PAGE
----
My son and I dropped in on Scarlatto the other night. It was an unplanned visit: we were in the area and were hungry.
The space used to be Pierre au Tunnel. I believe I dined there once. It closed in 2005 after a remarkable 55-year run. I remember it as a somewhat drab and faded space, as those old French bistros tend to be. The Scarlatto team spruced it up nicely, with comfortable chairs, exposed brick, and black-and-white photos of movie stars on the walls.
Alas, those movie-star photos are just one of the many theater-district clichés that Scarlatto fails to avoid. There’s the slightly grimy menu with multiple inserts that look like they’ve passed through too many hands, and the gruff service by staff conditioned to get patrons to their shows by 8:00 p.m. You get that same service, even if you tell them (as we did) that you have no deadline.
But the food is considerably better than it needs to be, in a neighborhood where most of the Italian restaurants follow a standard playbook. Chef Roberto Passon doesn’t take many chances here, though a few items (stewed rabbit, sautéed chicken livers) go beyond the Little Italy classics.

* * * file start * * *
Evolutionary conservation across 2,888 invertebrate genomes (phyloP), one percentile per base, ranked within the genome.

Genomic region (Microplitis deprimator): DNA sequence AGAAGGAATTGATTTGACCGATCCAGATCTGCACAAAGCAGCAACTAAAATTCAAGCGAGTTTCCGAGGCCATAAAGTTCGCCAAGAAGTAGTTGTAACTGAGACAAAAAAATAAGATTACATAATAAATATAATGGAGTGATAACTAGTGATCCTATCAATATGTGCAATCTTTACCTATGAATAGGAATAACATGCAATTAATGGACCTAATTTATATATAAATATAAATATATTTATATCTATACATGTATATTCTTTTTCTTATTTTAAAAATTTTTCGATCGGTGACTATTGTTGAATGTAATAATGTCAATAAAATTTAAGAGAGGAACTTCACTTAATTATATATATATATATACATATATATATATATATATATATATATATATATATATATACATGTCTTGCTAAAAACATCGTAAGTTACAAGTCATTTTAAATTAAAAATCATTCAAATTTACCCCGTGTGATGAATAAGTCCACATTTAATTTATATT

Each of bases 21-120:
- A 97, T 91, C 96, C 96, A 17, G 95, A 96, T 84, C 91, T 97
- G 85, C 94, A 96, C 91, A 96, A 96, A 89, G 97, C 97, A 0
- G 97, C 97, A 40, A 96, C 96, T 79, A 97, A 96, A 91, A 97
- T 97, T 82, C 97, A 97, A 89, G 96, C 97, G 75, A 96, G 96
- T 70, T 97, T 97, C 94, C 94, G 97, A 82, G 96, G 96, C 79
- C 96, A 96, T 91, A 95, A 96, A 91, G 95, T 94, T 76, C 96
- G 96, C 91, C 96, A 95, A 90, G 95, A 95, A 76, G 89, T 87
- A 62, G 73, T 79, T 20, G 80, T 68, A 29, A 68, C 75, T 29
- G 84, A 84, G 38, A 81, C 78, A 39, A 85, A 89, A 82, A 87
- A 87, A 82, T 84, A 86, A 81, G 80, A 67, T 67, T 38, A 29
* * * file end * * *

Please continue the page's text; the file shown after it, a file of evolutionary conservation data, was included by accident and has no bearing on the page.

We went for old standards and were pleasantly surprised. Veal Osso Buco ($36) was as good a rendition of that dish as I have ever had. My son, who is not easily pleased, gave Veal Scaloppine ($16) the thumbs-up.
Aside from the Osso Buco, which was a daily special, prices are quite reasonable. Appetizers are $8–14, salads $7–10, soups $8, pastas $10–19, entrees $15–21, side dishes $5–7. The pre-theater three-course prix fixe is $29. I didn’t order wine, but I noticed that the wine list, too, had plenty of inexpensive options.
The critics all ignored Scarlatto, as they do most theater district restaurants. Had the identical restaurant opened in the Meatpacking District, it would have warranted at least a mention. For pre-show Italian that is a cut above most of the neighborhood, Scarlatto is worth a look. If you’re not going to the theater, I’d recommend waiting until 8:00 p.m., after the crowds have departed.
My son, who just turned 13, is already getting the hang of how the stars work. He said, “My guess is one star, because even though it’s good, there are lots of other places doing it.” True enough—though not in the theater district.
Scarlatto (250 W. 47th Street between Broadway & Eighth Avenue, Theater District)